The key is that Jeff had no idea what the input lag numbers were for any of the TVs. I did, however, and I arranged the order in which the TVs were presented -- although he often requested to swap back and forth between two or more to confirm his impressions.
Jeff quickly identified the Sony as his "reference," and when I asked him which one he liked next most, he called out the Panasonic S60. He ranked the other three as worse, and definitely preferred gaming on either the S60 or the Sony. The Samsung PNF8500, the member of the group with the highest measured lag, was his least favorite.
Being a human, Jeff's impressions tended toward shades rather than outright pronouncements. Bouncing between the Sony and the S60 he said it was "very difficult to tell" between them but he did eventually pick the Sony. When I swapped the S60 for the ST60 he immediately noticed a difference, saying "this one feels better." Most of the differences were more difficult to discern, however, and required a few minutes playing to rank in his mind.
Some of his impressions of gaming on the laggy TVs reminded him of playing early builds of games that are missing final refinements. He tried upping the sensitivity of the controller in the game's menu, but it didn't help. He noticed the lag most prominently in fine aiming/fighting sessions. He also said that in many games, like Skyrim or Madden, he might not even notice it, or if he did, it was something he could quickly get used to and compensate for. Nevertheless, he stressed, these conditions would not be optimal for gaming.Lag and buying advice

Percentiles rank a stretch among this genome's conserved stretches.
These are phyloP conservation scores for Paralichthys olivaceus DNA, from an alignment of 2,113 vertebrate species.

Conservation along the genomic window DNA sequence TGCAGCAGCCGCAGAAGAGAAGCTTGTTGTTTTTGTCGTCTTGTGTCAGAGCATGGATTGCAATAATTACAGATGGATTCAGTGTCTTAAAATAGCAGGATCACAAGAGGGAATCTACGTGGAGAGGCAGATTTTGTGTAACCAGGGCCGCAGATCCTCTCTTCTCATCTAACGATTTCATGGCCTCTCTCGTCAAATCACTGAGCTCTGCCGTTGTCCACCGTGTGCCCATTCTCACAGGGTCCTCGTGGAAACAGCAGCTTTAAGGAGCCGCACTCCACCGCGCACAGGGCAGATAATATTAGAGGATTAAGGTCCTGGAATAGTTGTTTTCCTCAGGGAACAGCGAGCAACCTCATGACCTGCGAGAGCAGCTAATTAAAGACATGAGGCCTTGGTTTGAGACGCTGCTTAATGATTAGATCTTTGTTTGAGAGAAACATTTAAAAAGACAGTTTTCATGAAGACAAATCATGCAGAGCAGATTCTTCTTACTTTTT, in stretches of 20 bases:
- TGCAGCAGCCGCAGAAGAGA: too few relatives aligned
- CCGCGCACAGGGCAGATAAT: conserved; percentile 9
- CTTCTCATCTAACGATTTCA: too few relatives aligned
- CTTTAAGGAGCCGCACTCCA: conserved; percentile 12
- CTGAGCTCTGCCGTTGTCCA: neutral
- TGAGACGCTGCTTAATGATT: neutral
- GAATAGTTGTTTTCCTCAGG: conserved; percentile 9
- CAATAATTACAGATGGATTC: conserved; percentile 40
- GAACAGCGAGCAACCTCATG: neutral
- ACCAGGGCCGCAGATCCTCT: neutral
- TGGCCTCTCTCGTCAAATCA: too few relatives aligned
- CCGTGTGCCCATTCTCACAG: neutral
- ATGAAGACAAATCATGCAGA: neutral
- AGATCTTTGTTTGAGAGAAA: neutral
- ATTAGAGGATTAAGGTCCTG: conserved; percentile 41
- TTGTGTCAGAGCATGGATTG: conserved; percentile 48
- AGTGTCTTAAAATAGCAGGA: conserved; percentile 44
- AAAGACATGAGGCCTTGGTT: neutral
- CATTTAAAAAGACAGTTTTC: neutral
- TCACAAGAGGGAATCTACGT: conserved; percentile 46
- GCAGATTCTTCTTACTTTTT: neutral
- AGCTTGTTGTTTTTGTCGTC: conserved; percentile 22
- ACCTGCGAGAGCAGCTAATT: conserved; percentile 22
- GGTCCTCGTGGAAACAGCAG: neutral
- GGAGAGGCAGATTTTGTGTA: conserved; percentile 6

Depending on your own sensitivity as a gamer, input lag is potentially a problem with any game that depends on the reaction time between the controller and the TV -- and that's most of them. The principal factors are how you play, how much the game rewards split-second timing, and how much lag is actually introduced.
That said, input lag is primarily an issue for twitch gaming, where every millisecond counts. For that reason, I will not be incorporating its measurement into my consideration of the TV's rating unless noted otherwise.
So if you're an avid twitch gamer, should you buy a TV like the Panasonic TC-PST60, a model I gave 9/10 for picture quality, but which scored a Poor 75.73 on my input lag test? No, you shouldn't. Instead, the S60 would be an excellent alternative. If you're less avid, or play less twitchy games, input lag should be less of a consideration.
I'll continue to test every TV from this point forward for input lag, and if it matters to you -- or doesn't -- please feel free to leave a comment. In the meantime, don't forget to turn on Game mode.